Updated: 1 min 24 sec ago
Time spent waiting in a grain cart or truck on the edges of fields while the combine fills may feel like wasted time and lead to frustration. Why not make the most of that time by using it to collect soil samples for soybean cyst nematode (and other) analyses?
Poor stalk quality can cause stalk lodging and breakage, leading to harvest difficulties. This could cause yield loss and create issues of volunteer corn for next year's crops due to ears lost from lodged corn.
Acetolactate synthase (ALS)-inhibitor resistant Palmer amaranth is difficult to control in dry beans. Currently labeled pre-emergence (PRE) and preplant incorporated (PPI) herbicides are effective for controlling ALS-inhibitor resistant Palmer amaranth. However, a post-emergence (POST) herbicide is generally needed to provide season-long control.
Patches of yellowing or dying soybeans have been observed and are a cause of concern across many areas of Nebraska in the last 2 weeks. Some of these areas are due to several diseases described here.
Over the past two years of the study across multiple locations, we found that yield response to applied N rates was evident only in the wet year. In a dry year, grain protein was elevated in an inverse reciprocation to the reduced grain yield. These findings suggest for the need to be able to manage and adjust N according to weather, particularly to spring moisture. There were benefits of applying N in spring or split over fall application, but the effect was not consistent across sites and years. There is much to do before crop sensors can be used in winter wheat N management in the state, but we have encouraging results suggesting their potential use.
The following diseases and pests were reported in samples submitted to the UNL Plant and Pest Diagnostic Clinic from August 16 through September 2, 2020.
Are you seeing ears drooping over earlier? What should you expect come harvest time?
As many farmers are getting ready to begin harvest, those who grow winter wheat are preparing to plant. There are many reasons why growers have been planting winter wheat in eastern Nebraska.
Extension Educator Stephen Baenziger looks back on his 34 years of working with wheat varieties in Nebraska.
Winter wheat planting will soon be upon us in east and south central Nebraska as soybean harvest is not far off this year.
Including winter wheat in the cropping system does not appear to be a profitable decision when one only examines the production costs and expected returns. Generally, there are additional production and economic benefits that should be considered. First, we will review the cost of production and then discuss other potential benefits of including winter wheat in the cropping system.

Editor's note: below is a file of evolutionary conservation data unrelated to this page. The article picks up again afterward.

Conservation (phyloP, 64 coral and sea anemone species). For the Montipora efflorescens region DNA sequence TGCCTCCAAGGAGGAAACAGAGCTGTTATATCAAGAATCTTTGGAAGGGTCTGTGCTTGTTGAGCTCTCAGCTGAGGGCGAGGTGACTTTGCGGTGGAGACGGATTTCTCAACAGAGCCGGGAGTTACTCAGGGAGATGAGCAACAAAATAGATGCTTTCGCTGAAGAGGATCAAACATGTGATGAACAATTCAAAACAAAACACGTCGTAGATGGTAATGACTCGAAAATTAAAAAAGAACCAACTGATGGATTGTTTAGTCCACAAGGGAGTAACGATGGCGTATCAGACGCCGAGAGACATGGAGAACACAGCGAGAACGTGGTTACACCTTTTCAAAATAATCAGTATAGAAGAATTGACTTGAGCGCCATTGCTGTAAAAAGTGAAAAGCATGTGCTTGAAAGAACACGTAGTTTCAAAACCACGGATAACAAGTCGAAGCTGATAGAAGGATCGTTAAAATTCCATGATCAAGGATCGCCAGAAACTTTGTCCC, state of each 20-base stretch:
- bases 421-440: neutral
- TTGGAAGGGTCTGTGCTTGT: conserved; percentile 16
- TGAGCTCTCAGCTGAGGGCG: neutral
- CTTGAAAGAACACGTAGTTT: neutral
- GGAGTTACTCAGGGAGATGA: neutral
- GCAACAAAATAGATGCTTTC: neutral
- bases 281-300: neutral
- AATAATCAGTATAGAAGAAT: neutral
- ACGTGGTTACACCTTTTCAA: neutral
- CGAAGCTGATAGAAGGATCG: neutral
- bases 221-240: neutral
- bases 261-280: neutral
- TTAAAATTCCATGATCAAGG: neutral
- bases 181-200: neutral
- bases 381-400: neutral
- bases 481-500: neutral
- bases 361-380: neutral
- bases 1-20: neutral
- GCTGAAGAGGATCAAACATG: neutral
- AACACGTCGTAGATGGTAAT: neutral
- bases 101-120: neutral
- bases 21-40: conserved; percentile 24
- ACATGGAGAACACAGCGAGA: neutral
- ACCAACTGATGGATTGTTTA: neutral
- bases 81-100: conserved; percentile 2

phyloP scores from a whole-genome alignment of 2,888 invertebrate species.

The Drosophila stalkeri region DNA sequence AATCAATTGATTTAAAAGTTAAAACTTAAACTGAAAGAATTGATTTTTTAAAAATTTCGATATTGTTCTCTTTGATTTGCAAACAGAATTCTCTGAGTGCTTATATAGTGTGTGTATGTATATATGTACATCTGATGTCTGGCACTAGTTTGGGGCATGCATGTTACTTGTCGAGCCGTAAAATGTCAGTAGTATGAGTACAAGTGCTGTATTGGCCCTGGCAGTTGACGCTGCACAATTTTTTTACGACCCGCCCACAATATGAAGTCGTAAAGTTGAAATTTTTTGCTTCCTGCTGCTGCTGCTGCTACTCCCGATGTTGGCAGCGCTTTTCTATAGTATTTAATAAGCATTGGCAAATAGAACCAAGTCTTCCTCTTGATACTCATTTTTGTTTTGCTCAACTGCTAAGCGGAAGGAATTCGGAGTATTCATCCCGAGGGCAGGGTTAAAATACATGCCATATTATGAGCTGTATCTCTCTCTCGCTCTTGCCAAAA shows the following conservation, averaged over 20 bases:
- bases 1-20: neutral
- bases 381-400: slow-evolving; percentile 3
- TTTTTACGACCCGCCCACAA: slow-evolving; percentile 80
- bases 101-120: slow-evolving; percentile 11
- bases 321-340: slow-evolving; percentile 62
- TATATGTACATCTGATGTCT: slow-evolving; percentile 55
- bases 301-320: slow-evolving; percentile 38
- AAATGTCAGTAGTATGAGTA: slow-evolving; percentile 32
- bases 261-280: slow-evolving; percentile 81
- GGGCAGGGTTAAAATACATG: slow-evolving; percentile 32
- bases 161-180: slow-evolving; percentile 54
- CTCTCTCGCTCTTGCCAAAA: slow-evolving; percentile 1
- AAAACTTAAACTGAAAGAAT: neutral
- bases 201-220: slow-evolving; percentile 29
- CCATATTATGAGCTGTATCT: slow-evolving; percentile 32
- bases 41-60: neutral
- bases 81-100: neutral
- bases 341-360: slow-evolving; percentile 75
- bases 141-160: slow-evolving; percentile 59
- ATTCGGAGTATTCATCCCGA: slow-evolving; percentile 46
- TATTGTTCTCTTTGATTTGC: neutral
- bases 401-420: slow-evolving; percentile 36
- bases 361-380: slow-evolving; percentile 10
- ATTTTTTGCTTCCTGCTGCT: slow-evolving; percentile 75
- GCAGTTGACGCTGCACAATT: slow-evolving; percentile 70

The importance of estimating soybean yield prior to harvesting as forage is illustrated in this photo of drought-stressed soybean from Washington County, NE. With a closer look at these plants, you can see 10 to 12 pods per stem with 3 seeds per pod on a few of the plants. These soybeans are not stressed enough to consider for hay or silage. Photo courtesy of Aaron Nygren, Nebraska Extension. For some producers, the time has come to determine if soybean will be cut for forage or left for grain-this is not an easy decision. In some areas, soybean plants are still hanging on despite the continued heat and lack of moisture.
Fungicide seed treatments help to reduce losses caused by seed transmitted and soilborne fungal diseases of wheat. Some systemic seed treatment products contain a fungicide and an insecticide and offer additional protection against fall season foliar diseases and insects such as aphids which also transmit barley yellow dwarf virus.
Are you interested in how agriculture technologies can improve nitrogen management on your farm? Nebraska Extension received a $1.2 million On-Farm Conservation Innovation grant from USDA – Natural Resource Conservation Service which connects corn and wheat producers across Nebraska with access to cutting-edge technologies through on-farm research.
A few more growers and wheat acres in Nebraska became familiar with wheat stem sawfly damage during this past growing season.
Corn condition is rated 66% good to excellent, down from 73% the previous week, with 96% dough and 60% dented. Soybean condition is rated 71% good to excellent, down from 76% the previous week, with 98% setting pods and 5% dropping leaves.
Extension educators report on what they are seeing in the fields this week in the panhandle, Platte, Boone, Nance, Phelps, Harlan, Furnas, Gosper, Adams, Kearney and Webster counties.